Safari for iPhone ignores viewport settings on .mobi domains
Posted in dailyTags :
While working on the redesign of a client's website, I ran into a weird issue with Safari for iPhone: whatever device-width I specified in the viewport meta tag, the web site would render at 100%.
For Safari on iPhone OS, the viewport is the area that determines how content is laid out and where text wraps on the webpage. The viewport can be larger or smaller than the visible area.
Safari on iPhone OS sets the size and scale of the viewport to reasonable defaults that work well for most webpages. The default width is 980 pixels.
For example, to set the viewport width to the width of the device, add this to your HTML file:
<meta name="viewport" content="width=device-width" />
If the webpage is narrower than the default width, set the viewport width to the width of your webpage accordingly:
<meta name="viewport" content="width=800" />
According to Apple's documentation «[..] the goal of Safari on iPhone OS is to fit the webpage in the visible area when completely zoomed out by maintaining a ratio equivalent to the ratio of the visible area in either orientation». So most, if not all, web sites are rendered correctly in Safari on the iPhone.
Except the one I was redesigning :/
After spending a lot of time debugging my markup and CSS, I gave up, and postponed this issue to later, concentrating of the website redesign itself. Launch time approaching, this issue stuck out more and more on my todo list, until half an hour ago.
Well it turns out it has all to do with the domain's name TLD: .mobi (dotMobi). I chose this domain to develop the website on while the current one was running on its .com TLD. The switch would be easy enough come launch time.
I have never taken much time to look into dotMobi since it launch in 2006, but according to its Wikipedia entry «dotMobi does not itself mandate any particular technology, but does require that .mobi sites produce user experiences consistent with their guidelines and specifically optimized for mobile phones». I would never have imagined that a browser would treat a website differently based solely on its TLD.
The only other available browser on the iPhone (Opera Mini) renders it as a normal web site. It's only when I thought to load the web site using its IP number instead of its domain name that I understood what was going on.
I suppose this makes sense from a default behaviour point of vue: the site is supposed to be optimised for mobile viewing, but I don't understand why the viewport settings aren't taken into account if they are present.
Feeling relieved, I needed to share this info with you.
Comments and responses
29 Apr 2010
Wow, that’s really weird, but incredibly handy to know – especially like you say – not being an obvious thing to debug or understand. I wonder what made them implement it like that?
05 May 2010
I have to admit that on first reading this I thought there was no way that it could be true.
So we tried testing it here at dotMobi and can confirm that your experience is repeatable—we tried the same page with a .mobi address, a .com address and a local intranet address (no top level domain suffix) on a 3GS.
That said, the effect doesn’t appear to have anything to do with the viewport tag—we experienced the same effect without it. It’s difficult to guess what Apple is at here, and why they choose to render the page slightly differently based on the TLD. On the plus side it does suggest that they are trying to optimize the rendering of the page if they believe it’s mobile-friendly, which sounds like a good thing.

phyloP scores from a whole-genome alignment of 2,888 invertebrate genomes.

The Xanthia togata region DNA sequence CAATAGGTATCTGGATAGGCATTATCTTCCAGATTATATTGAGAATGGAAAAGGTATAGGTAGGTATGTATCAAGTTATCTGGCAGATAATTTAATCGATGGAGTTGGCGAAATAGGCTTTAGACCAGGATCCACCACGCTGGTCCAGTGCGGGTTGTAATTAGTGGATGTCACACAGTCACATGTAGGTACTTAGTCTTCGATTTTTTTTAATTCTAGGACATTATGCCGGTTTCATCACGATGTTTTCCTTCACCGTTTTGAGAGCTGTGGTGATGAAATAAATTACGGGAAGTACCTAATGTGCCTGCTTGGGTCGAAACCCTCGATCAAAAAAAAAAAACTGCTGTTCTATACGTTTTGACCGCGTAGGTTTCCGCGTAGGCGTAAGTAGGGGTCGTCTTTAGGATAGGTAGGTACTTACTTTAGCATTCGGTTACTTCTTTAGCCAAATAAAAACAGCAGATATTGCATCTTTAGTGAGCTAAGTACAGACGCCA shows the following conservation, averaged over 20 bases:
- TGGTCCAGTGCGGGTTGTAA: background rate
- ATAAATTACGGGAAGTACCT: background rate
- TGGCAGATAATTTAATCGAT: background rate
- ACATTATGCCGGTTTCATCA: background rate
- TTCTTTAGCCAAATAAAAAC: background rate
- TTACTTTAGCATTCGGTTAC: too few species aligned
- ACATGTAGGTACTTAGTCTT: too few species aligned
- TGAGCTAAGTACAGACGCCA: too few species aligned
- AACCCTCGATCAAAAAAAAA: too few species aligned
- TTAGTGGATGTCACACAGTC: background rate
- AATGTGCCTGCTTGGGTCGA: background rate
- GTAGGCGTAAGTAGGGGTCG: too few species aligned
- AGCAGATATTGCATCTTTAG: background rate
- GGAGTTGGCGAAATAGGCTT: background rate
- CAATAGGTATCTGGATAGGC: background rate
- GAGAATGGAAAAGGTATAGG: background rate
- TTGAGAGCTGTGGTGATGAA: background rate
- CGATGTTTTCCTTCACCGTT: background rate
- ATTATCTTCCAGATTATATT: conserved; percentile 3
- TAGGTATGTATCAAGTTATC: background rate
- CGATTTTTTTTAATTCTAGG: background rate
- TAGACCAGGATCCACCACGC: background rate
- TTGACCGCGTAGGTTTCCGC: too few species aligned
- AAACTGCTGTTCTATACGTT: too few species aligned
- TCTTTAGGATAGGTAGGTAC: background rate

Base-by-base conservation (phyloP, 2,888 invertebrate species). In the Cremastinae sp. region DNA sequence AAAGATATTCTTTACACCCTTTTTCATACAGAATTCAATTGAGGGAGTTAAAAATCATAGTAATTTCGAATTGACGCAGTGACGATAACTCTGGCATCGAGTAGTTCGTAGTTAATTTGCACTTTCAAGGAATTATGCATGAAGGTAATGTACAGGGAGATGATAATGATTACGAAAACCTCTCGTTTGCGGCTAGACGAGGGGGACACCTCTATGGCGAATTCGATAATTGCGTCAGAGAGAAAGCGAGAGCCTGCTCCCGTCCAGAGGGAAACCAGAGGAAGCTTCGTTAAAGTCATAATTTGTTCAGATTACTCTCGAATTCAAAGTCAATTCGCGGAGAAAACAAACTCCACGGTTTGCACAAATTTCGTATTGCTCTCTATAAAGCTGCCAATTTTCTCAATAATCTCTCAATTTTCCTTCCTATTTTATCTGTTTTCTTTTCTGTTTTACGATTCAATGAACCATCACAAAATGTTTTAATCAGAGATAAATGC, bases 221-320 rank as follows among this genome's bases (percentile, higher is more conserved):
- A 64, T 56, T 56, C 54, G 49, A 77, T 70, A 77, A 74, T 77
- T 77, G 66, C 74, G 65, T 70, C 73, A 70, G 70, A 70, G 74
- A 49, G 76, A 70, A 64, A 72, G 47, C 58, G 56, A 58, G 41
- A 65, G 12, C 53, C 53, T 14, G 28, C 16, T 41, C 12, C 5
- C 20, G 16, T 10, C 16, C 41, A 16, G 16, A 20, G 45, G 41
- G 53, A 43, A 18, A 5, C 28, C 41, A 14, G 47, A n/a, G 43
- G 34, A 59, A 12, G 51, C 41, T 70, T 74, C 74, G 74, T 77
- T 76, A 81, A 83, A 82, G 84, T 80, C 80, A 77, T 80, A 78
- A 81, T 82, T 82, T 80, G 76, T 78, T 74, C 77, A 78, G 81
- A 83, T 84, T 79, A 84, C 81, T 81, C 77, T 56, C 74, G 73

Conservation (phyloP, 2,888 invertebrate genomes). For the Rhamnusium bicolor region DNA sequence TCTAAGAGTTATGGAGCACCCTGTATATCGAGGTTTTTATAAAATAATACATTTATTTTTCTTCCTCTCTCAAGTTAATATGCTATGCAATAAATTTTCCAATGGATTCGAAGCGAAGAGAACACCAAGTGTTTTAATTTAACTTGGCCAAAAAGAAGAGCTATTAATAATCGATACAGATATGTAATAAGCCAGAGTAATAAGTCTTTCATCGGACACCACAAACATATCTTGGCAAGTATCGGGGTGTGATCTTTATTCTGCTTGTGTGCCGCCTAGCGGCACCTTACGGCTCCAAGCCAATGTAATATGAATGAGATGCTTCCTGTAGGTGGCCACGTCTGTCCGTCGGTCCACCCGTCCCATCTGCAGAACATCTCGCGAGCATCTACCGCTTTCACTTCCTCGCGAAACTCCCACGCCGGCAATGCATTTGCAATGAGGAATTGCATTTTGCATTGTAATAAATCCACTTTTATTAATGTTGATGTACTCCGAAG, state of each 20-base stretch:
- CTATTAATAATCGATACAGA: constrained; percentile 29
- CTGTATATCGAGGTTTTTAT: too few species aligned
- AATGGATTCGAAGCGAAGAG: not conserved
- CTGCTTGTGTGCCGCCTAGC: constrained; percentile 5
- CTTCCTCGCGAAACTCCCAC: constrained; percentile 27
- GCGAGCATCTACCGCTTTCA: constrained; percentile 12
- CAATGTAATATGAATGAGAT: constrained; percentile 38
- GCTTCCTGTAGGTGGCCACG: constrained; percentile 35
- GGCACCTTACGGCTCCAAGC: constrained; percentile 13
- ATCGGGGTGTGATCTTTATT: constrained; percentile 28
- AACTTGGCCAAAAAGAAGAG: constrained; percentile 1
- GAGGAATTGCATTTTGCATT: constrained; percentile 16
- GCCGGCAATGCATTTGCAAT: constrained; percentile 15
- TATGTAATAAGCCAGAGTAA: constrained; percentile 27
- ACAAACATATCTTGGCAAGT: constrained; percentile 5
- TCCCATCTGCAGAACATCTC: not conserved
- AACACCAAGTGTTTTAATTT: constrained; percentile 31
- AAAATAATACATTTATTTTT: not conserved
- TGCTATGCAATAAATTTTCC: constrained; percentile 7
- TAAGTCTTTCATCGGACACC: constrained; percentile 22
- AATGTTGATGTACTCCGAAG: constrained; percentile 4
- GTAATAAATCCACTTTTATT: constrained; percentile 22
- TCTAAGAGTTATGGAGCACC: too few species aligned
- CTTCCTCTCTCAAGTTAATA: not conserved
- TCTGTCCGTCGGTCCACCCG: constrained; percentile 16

Interesting sleuthing, thanks for sharing.
Ronan Cremin, dotMobi
05 May 2010
@Ronan Cremin: thanks for confirming this.
The reason why I mentionned the viewport meta tag, is that whatever the settings were (size, scaling, etc.) Safari for iPhone had its own rendering interpretation when the page was requested from the .mobi TLD. The rendering was different when requested from the .com TLD (or the IP address) – namely, the viewport settings were honored.
Thanks again for your comments.
18 Nov 2010
I’m glad I found this post, I thought I was going mad!
While I understand the reasoning behind why Apple might do this, changing behaviour purely based on the domain is madness.
You should at least be able to override it. I’d suggest the presence of a meta viewport should tell Safari “hey, I know what I am doing, let me be”. If the meta viewport is missing sure then lock it down to 100% or whatever its actually doing.
18 Nov 2010
@Chris Blown: you are right. Thanks for your comment.
As of today, I still haven’t found any documentation explaining this behaviour.
22 Mar 2011
Interesting. Had to discover it the hard way today.
22 Mar 2011
@mrfusion: sorry to hear that. Thanks for your comment.
09 Jun 2011
thanks for your article – I discovered that issue today, too.
I’ll let my domain redirect to this article until it’s closedâ€¦
01 Jun 2012
This is madness!
25 Jul 2012
Incredible but true.
We spent a lot of time on one project trying to figure out why a copy of SlideDeck wouldn’t render properly. Just moving it to a non-MOBI domain resolved everything.
These days as web developers – it’s taking longer for us to test and perfect our projects.
25 Sep 2012
Google Chrome on iOS (iPhone) shows the same behaviour. As Mobile Safari and Google Chrome both use Webkit as their rendering engine the problem seemes to be caused by Webkit.
Still can’t believe it …
25 Sep 2012
filed a bug here https://bugs.webkit.org/show_bug.cgi?id=97556
25 Sep 2012
Thanks @Philipp :)
27 Sep 2012
@Philipp Metzler Are you sure that it is really in the base WebKit?
I understand that Chrome on iOS is really just Safari since Apple doesn’t allow other browser engines on iOS. So the issue could just be Safari alone.
30 Sep 2012
See the detailed bug review in https://plus.google.com/110977198681221304891/posts/9gdnqL1tDpG
06 Oct 2012
Thanks @Binyamin :)